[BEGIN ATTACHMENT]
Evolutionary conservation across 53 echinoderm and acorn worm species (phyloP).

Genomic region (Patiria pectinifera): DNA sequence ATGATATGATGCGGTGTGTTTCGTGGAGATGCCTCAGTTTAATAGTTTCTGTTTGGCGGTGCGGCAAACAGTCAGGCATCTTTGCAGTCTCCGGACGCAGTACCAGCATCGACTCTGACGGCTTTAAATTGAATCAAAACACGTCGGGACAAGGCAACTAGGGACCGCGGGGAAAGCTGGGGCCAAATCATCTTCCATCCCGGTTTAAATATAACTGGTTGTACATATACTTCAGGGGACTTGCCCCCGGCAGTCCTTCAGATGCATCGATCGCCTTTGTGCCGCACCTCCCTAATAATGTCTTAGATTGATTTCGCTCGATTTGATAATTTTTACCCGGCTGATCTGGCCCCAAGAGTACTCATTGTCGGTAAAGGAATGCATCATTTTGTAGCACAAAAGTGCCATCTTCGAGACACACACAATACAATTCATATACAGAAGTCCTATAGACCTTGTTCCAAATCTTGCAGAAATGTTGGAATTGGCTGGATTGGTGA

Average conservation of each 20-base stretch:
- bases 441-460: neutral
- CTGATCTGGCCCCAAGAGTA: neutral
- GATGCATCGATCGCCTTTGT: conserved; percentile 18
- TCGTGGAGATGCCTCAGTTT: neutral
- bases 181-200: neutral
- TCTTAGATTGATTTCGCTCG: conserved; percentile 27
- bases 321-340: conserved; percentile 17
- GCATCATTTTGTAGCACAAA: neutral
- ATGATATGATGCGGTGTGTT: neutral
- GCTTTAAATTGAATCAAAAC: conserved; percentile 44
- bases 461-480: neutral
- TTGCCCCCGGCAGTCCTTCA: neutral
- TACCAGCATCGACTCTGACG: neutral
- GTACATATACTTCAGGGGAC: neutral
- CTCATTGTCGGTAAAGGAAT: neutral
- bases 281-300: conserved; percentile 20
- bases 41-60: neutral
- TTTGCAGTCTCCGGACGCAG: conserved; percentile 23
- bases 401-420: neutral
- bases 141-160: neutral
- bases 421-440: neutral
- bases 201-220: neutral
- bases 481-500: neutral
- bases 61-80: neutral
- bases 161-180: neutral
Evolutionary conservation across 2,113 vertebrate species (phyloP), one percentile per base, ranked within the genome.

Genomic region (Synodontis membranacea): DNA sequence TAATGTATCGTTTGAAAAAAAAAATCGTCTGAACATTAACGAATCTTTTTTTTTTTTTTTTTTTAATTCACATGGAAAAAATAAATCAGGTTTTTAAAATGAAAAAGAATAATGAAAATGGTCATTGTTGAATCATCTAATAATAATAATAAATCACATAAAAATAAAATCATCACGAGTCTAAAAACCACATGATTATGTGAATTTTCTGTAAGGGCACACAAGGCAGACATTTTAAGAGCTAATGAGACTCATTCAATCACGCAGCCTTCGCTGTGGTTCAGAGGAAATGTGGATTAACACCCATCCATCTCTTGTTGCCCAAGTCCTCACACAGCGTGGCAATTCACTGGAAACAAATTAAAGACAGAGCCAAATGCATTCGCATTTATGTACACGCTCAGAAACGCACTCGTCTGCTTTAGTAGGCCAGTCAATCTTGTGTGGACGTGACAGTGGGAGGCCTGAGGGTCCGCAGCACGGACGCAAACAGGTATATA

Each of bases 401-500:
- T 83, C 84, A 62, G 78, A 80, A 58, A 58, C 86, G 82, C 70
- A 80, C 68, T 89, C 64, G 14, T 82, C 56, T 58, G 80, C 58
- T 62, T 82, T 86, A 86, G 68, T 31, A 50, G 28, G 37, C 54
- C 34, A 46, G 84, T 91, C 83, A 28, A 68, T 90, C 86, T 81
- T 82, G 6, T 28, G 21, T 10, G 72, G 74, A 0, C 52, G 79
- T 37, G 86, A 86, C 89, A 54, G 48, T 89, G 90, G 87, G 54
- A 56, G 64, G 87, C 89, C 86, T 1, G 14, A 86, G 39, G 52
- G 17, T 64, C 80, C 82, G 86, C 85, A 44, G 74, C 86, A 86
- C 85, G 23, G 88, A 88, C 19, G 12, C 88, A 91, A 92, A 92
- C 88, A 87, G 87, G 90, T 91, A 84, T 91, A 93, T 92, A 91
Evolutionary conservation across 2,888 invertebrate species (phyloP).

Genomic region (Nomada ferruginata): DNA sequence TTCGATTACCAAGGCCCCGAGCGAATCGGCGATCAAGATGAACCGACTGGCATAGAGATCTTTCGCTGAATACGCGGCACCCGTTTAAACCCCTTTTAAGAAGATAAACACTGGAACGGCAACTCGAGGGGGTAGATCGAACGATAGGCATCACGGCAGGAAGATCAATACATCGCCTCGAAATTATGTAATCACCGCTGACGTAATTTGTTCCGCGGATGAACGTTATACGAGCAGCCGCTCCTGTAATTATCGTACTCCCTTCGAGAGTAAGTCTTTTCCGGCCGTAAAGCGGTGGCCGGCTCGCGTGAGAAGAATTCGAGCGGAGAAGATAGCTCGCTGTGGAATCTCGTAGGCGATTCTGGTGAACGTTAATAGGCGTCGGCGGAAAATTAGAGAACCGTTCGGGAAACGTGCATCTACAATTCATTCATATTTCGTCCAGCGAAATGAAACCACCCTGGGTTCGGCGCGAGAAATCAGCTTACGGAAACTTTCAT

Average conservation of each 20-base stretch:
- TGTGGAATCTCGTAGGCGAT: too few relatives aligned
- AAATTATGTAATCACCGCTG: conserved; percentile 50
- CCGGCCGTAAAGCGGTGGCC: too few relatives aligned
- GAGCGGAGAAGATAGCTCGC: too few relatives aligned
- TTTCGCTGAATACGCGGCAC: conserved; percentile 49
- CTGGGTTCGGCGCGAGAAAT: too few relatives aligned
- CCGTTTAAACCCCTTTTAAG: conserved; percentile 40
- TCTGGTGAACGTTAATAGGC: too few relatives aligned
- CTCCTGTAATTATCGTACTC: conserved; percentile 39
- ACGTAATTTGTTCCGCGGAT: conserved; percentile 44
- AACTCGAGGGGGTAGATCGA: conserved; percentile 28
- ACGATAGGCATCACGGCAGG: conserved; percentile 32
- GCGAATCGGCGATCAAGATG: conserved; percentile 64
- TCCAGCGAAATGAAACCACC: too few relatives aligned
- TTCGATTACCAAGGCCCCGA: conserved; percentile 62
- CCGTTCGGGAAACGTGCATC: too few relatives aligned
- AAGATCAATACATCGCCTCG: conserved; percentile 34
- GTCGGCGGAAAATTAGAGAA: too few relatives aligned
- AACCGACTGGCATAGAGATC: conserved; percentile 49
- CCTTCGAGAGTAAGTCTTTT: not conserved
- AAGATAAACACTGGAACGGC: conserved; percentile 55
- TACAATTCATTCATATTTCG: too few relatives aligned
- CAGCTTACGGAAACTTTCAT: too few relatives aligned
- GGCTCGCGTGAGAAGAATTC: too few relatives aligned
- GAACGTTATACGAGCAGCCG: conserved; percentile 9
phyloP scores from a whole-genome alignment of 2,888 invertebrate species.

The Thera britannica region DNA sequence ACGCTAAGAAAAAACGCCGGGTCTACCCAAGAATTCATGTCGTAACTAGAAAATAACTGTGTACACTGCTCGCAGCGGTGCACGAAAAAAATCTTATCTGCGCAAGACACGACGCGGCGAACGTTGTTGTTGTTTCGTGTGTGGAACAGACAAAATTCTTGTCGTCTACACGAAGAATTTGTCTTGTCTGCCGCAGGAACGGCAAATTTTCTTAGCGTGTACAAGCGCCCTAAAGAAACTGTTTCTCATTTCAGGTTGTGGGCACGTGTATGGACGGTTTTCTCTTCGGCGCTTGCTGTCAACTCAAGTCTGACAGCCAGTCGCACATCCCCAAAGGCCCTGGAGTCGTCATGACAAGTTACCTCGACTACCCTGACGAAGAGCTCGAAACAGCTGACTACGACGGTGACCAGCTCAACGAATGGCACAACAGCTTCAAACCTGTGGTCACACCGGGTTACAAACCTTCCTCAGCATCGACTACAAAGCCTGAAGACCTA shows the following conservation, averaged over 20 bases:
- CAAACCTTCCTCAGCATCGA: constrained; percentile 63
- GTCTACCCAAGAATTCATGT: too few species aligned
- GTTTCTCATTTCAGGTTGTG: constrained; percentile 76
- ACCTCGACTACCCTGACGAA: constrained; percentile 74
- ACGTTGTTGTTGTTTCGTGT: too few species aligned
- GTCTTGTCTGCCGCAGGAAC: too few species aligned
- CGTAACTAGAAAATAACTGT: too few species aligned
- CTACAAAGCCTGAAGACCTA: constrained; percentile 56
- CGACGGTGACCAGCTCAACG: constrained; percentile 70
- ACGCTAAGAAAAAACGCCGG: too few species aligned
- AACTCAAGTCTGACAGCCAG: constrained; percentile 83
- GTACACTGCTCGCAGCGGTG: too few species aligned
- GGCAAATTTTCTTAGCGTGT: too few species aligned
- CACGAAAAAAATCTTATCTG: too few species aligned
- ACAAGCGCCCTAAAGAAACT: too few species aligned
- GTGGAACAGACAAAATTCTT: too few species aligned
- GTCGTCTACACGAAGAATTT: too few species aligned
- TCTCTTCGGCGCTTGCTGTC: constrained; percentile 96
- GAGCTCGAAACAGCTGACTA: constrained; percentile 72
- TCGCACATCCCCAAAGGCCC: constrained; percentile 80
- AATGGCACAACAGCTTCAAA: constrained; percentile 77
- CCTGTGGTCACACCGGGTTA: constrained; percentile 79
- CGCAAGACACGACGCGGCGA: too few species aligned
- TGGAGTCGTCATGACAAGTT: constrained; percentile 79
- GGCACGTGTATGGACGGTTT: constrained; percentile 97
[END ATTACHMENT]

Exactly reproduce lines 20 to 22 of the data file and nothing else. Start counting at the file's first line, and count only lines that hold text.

- bases 41-60: neutral
- TTTGCAGTCTCCGGACGCAG: conserved; percentile 23
- bases 401-420: neutral